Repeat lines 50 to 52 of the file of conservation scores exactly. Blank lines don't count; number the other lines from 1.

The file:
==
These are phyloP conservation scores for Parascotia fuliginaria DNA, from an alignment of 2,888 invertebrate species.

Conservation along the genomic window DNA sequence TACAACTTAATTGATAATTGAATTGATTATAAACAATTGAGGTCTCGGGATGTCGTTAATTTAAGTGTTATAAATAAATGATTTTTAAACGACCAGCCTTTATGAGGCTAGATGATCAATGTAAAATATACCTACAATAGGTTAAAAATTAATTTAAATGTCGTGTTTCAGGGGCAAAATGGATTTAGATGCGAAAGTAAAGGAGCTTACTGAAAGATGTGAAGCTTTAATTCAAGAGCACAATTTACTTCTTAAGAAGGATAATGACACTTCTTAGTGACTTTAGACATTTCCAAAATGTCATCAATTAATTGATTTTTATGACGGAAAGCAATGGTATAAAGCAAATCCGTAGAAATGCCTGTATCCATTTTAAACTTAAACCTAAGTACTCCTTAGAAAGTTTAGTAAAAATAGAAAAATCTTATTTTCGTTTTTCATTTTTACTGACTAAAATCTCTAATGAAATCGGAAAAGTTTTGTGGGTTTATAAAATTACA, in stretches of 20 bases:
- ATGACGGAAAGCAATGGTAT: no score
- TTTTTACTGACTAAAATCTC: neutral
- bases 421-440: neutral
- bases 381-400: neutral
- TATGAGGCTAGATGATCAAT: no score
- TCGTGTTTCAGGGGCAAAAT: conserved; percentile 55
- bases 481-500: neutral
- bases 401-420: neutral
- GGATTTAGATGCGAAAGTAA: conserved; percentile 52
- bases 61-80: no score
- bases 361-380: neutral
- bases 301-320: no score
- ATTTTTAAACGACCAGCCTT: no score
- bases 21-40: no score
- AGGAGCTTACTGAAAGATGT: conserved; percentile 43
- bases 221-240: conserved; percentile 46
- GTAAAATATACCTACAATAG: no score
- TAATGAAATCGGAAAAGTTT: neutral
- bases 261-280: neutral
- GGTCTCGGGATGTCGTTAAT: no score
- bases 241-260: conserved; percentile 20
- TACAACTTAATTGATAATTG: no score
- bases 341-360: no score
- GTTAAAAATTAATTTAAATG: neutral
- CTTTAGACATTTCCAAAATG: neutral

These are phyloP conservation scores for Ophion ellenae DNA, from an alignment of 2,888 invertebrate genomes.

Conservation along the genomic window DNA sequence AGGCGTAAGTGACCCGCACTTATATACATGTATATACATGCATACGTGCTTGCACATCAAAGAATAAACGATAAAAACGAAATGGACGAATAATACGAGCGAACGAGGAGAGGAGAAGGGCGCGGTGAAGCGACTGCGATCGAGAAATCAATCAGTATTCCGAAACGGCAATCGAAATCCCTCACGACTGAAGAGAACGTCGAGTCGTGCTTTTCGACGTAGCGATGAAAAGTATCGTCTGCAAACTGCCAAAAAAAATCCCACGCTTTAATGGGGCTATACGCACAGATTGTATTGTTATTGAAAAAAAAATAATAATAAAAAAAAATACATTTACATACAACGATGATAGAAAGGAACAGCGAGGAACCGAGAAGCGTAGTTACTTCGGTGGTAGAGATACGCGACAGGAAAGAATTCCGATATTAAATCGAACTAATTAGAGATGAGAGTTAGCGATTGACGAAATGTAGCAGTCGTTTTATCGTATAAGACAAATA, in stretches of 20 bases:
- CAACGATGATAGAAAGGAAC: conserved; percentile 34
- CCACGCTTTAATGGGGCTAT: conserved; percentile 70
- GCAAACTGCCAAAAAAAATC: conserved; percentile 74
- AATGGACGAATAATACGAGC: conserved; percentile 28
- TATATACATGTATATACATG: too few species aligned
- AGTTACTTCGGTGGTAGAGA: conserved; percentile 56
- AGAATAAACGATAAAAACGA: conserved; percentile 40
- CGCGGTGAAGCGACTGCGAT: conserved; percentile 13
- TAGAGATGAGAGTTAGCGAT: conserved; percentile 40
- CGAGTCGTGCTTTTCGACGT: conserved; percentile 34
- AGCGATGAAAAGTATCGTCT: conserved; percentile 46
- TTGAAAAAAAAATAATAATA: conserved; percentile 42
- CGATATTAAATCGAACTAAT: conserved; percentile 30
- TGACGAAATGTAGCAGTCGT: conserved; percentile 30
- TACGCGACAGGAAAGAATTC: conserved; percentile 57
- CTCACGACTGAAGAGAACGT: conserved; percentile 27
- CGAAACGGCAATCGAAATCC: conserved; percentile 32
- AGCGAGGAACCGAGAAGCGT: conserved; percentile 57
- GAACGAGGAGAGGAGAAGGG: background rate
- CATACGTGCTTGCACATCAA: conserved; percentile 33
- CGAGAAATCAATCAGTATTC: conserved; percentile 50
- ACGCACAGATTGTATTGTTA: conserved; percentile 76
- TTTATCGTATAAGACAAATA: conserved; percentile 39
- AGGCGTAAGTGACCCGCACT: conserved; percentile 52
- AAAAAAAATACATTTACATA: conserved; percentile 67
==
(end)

- CGAGAAATCAATCAGTATTC: conserved; percentile 50
- ACGCACAGATTGTATTGTTA: conserved; percentile 76
- TTTATCGTATAAGACAAATA: conserved; percentile 39